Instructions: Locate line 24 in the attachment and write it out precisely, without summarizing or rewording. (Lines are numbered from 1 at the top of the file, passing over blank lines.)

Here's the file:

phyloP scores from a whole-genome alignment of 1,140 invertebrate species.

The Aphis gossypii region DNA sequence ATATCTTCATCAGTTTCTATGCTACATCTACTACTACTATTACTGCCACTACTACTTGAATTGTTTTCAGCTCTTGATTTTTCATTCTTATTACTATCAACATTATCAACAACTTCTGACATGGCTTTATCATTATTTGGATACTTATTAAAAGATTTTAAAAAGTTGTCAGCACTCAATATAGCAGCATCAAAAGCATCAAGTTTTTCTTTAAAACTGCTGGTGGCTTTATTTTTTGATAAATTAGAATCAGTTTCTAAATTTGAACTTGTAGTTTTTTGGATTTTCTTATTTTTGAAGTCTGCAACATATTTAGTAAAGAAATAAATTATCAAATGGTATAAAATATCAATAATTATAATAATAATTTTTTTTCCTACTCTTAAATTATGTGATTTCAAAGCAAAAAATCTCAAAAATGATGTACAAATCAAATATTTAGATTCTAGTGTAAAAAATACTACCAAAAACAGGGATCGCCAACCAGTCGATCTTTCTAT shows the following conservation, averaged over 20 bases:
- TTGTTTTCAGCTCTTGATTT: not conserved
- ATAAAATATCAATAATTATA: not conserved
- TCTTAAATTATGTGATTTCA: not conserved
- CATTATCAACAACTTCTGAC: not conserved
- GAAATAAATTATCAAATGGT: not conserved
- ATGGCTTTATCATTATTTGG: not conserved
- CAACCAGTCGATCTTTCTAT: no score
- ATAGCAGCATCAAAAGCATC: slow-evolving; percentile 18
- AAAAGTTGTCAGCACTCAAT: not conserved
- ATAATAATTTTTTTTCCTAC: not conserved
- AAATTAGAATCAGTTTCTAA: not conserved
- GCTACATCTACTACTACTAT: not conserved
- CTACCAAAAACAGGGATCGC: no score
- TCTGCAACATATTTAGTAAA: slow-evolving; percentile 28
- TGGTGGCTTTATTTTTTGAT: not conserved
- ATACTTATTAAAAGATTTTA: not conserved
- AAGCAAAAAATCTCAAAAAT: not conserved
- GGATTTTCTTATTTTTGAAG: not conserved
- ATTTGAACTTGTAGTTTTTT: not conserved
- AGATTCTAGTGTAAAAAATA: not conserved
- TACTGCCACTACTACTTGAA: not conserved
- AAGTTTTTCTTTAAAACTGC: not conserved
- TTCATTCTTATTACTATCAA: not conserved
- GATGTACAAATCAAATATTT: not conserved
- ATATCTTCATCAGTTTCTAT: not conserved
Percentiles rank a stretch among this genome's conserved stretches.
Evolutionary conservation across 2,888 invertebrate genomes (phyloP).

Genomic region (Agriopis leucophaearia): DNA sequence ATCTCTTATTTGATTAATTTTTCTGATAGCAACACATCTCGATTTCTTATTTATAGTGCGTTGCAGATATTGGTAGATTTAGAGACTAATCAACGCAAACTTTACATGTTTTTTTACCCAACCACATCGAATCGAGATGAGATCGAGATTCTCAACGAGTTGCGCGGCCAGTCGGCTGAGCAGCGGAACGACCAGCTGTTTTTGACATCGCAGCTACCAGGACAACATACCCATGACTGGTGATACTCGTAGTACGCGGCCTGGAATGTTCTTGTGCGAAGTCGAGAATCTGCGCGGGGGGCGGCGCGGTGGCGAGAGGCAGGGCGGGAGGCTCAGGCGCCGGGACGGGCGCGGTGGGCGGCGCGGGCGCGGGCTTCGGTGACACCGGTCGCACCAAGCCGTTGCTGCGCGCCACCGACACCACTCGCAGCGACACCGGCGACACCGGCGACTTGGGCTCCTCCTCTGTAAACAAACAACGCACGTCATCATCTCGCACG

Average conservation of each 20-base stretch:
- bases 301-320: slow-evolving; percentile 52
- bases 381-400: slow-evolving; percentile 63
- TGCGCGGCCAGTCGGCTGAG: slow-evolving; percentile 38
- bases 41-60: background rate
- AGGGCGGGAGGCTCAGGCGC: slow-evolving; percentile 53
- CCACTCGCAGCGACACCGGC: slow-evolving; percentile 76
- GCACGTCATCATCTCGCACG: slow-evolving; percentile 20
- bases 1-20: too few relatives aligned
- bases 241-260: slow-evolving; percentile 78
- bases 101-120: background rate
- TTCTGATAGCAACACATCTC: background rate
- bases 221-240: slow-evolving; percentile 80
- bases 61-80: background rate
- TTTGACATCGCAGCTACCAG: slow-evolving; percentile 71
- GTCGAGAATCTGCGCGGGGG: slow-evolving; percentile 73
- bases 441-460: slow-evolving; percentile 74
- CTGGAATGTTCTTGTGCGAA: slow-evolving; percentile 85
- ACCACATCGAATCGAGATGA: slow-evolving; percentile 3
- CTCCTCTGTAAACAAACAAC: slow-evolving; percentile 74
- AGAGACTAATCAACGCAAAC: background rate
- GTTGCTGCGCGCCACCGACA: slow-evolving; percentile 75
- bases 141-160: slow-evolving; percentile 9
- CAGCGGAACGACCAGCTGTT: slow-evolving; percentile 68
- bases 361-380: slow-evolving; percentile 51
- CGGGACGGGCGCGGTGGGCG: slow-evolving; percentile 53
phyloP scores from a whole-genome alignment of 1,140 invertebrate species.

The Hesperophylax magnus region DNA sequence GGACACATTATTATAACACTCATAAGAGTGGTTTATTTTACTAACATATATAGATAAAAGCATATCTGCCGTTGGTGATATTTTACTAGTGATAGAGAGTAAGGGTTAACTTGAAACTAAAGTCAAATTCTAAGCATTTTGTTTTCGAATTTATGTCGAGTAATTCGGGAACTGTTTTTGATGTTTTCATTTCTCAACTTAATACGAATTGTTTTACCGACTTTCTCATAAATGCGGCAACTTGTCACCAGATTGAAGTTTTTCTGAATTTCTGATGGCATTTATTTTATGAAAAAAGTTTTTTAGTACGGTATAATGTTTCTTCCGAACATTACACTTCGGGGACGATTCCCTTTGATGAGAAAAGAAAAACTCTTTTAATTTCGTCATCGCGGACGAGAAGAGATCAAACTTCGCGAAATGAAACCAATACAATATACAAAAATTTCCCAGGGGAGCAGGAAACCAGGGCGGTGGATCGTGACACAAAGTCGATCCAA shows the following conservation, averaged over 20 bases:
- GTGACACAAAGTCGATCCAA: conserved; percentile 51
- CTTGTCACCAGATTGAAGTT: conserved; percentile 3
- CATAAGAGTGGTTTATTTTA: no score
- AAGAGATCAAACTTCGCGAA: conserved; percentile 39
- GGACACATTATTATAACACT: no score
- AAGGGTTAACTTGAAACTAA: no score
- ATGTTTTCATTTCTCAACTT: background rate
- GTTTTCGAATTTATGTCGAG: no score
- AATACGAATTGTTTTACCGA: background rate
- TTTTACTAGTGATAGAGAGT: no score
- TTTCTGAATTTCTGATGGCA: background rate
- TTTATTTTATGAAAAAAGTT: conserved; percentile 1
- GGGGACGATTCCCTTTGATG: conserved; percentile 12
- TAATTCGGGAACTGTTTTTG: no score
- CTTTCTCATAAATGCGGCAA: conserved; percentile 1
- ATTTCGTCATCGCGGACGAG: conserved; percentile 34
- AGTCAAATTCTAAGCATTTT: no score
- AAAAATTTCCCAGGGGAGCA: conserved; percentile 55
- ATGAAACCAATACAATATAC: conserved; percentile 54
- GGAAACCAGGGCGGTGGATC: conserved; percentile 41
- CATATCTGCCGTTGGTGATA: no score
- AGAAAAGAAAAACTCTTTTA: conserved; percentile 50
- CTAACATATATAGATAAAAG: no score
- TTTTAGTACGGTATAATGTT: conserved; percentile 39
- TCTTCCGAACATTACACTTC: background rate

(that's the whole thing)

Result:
- AAGTTTTTCTTTAAAACTGC: not conserved